How One Block Illustrates the City's Broken Land Assessment Approach

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(Vacant land in Graduate Hospital | Image: Google Streetview)

The Office of Property Assessments botched the land assessments again, and the 2000 block of Pemberton in Graduate Hospital provides a great illustration of exactly what the City is doing wrong.

The 2000 block of Pemberton is a rowhouse block where all the lots are almost exactly the same size—between 750 or 800 sqft, and usually exactly one of those two values. There aren't amenities present on the block that should give any of the homes a much higher value than the others just by proximity to it either.

As such, common sense would dictate that all of the parcels on the block should have basically the same land value per square foot.

According to OPA's assessments though, the land values range from $86 a square foot on the low end to $336 a square foot on the high end. For one extreme example, look at the case of 2015 Pemberton, which has a land assessment more than double its next-door neighbors at 2013 and 2017 Pemberton, in spite of the three properties having nearly identical lot sizes. 

Since there's no real difference in proximity to amenities for any of the homes on this block, what explains the wide variation in land value per square foot?

It becomes obvious when you look at land as a percentage of total assessment. For nearly every property on the block, the land assessment is between 28.5%-30%. So OPA is just putting in a fake number for land value based entirely on the improvement numbers, as opposed to any of the locational factors that actually drive land value.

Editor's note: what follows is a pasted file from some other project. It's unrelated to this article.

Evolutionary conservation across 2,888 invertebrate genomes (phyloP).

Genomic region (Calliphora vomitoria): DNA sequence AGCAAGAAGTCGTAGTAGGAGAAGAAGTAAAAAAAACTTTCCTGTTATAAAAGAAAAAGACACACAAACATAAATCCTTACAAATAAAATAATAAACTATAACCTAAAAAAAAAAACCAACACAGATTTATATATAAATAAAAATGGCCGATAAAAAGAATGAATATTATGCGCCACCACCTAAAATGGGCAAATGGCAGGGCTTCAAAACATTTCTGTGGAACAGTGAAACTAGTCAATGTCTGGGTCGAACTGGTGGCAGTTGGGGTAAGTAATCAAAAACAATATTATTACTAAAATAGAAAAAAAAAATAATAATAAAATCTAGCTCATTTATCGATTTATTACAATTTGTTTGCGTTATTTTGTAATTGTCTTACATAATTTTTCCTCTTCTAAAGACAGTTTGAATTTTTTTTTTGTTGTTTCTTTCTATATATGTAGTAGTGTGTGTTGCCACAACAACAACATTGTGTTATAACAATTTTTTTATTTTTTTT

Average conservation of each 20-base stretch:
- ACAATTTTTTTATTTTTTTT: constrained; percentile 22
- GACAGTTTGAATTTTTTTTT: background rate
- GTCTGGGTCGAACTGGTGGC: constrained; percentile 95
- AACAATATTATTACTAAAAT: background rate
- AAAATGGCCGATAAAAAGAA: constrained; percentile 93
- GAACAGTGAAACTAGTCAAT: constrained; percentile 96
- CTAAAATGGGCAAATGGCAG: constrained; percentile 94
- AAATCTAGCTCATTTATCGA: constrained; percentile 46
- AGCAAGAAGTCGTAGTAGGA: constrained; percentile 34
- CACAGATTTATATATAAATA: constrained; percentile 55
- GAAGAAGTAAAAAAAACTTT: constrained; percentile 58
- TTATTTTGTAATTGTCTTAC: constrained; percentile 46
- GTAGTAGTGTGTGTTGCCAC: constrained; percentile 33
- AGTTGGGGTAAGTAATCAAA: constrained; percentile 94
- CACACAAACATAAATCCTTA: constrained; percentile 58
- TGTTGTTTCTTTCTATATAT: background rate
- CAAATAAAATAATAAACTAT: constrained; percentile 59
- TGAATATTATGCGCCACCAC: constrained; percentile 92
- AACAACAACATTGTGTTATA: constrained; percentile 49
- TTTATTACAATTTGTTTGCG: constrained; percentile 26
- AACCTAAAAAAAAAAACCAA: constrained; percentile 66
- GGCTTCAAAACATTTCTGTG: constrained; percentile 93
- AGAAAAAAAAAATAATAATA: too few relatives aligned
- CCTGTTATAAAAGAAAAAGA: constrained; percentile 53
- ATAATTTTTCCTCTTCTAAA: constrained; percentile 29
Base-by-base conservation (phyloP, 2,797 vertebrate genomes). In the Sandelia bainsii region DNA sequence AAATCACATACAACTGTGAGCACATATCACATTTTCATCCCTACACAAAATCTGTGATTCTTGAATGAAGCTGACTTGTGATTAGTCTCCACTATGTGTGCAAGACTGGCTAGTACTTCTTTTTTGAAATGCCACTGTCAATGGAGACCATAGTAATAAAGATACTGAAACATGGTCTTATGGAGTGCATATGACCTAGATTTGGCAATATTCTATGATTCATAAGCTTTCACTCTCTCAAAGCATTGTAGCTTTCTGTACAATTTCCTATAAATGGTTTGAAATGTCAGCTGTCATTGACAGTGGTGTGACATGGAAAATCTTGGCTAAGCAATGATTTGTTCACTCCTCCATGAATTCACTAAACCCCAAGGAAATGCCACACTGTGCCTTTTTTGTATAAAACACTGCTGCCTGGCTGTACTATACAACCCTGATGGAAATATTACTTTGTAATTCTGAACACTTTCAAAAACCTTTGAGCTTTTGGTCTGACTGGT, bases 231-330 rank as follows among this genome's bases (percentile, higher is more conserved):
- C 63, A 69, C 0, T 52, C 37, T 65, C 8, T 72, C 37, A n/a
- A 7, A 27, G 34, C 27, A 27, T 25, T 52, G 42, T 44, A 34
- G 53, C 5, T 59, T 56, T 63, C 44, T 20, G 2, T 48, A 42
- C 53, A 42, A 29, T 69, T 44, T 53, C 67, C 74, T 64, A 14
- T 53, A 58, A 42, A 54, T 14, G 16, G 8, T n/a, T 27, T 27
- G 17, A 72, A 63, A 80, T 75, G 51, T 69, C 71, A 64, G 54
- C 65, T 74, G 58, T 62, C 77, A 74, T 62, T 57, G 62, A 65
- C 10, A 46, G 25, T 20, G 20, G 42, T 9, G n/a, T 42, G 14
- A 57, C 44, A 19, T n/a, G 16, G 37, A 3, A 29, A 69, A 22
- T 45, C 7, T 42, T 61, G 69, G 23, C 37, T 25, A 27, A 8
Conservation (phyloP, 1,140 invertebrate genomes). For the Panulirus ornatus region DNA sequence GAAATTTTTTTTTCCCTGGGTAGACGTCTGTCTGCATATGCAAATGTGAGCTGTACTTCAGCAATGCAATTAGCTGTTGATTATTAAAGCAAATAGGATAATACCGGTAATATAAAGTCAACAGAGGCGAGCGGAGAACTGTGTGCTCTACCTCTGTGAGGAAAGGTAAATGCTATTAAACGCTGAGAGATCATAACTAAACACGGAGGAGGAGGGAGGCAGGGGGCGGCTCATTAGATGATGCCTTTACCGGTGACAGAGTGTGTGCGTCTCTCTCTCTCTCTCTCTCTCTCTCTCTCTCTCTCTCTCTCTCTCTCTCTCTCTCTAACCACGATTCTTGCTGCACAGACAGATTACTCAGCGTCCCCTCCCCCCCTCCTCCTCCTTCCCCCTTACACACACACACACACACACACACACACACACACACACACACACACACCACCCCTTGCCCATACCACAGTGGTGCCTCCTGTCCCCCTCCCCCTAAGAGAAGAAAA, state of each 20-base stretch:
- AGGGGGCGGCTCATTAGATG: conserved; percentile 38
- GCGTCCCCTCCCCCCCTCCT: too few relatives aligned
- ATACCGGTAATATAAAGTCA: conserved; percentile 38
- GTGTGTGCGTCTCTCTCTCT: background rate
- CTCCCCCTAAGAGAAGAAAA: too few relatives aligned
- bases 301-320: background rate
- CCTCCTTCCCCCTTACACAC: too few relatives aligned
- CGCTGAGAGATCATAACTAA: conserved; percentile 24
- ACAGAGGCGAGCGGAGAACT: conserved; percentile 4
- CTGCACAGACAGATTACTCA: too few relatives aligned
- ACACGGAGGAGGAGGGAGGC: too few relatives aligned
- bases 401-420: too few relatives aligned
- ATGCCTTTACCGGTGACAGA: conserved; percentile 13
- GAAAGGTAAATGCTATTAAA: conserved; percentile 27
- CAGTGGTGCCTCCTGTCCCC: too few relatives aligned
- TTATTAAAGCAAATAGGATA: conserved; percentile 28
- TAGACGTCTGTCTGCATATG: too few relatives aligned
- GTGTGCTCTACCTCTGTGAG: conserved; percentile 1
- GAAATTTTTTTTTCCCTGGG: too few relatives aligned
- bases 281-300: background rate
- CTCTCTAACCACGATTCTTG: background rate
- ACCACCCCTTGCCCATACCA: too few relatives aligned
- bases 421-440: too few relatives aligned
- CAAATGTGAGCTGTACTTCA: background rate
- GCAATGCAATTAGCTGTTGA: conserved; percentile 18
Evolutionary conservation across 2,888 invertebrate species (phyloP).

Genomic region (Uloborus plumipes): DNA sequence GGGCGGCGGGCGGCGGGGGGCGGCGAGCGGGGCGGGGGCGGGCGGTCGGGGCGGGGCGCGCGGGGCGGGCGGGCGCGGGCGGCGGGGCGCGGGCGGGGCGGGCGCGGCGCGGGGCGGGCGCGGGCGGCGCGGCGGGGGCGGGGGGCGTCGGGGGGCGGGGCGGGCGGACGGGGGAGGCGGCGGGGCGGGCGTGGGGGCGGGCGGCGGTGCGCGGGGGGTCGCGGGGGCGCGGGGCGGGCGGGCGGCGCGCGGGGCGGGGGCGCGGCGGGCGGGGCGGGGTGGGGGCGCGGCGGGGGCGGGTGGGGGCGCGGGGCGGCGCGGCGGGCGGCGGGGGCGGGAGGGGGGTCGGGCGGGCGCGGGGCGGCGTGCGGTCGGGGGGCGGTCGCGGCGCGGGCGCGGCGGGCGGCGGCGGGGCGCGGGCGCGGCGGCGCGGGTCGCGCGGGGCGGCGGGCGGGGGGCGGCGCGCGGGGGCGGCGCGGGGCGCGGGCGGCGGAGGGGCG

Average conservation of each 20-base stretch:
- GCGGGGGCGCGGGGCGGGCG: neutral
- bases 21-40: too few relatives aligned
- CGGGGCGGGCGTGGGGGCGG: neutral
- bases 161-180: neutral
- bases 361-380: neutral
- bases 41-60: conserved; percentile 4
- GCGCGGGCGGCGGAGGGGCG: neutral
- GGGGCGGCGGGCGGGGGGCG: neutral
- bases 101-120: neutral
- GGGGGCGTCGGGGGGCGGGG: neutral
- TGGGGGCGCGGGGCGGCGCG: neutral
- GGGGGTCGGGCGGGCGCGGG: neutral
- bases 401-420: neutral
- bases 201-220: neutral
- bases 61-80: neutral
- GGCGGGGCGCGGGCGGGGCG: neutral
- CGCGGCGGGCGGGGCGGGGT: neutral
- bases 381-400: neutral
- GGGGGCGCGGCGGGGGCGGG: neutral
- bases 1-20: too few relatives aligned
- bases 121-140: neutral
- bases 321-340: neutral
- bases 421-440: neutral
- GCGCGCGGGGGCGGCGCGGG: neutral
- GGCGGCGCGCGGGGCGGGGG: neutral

It doesn't make sense, it's unfair, and it creates an economic incentive for vacant land owners that runs counter to the public interest.

Is OPA leaving the City open to a wave of appeals with these non-uniform land assessments, given the recent success of Ruokai Chen's land-value-only appeal that was covered in the Inquirer recently.* Or more interestingly, is the City risking a lawsuit grounded in the Pennsylvania Constitution's Uniformity Clause that could force them to throw out this methodology?

*Ruokai Chen contributed analysis for this post


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  • commented 2018-04-14 10:08:22 -0400
    Clearly you have broken the code on land valuation. Only two outliers (one of which is vacant property) in the 61 properties, with 59 coming in at 29-30% for land as percent of total market. However, it is only important to get land value right when there is tax abatement or it is vacant given the real objective is taxing fairly overall. Also, it helps in the analysis to separate the data even-odd reflecting different sides of the street. I did this for 2000-2030 set of properties, and data actually suggests overall assessment may not be so bad with a number of apparently comparable properties being identically assessed.
    Some interesting observations from my inspection: Of the 16 properties only 6 have taken homestead exemption (several properties may have tax abatements foreclosing option, though). The 2018 to 2019 market value increases 37% in total! That’s the real story in the data. This outcome of well-intended OPA effort to get better assessments in place is going to cause voter turmoil. OPA should understand even if the market data supports this outcome it is simply intolerable to try to fix the situation in a single year. If OPA had put Council in the picture I am sure a reset (panic?) button would have been pushed.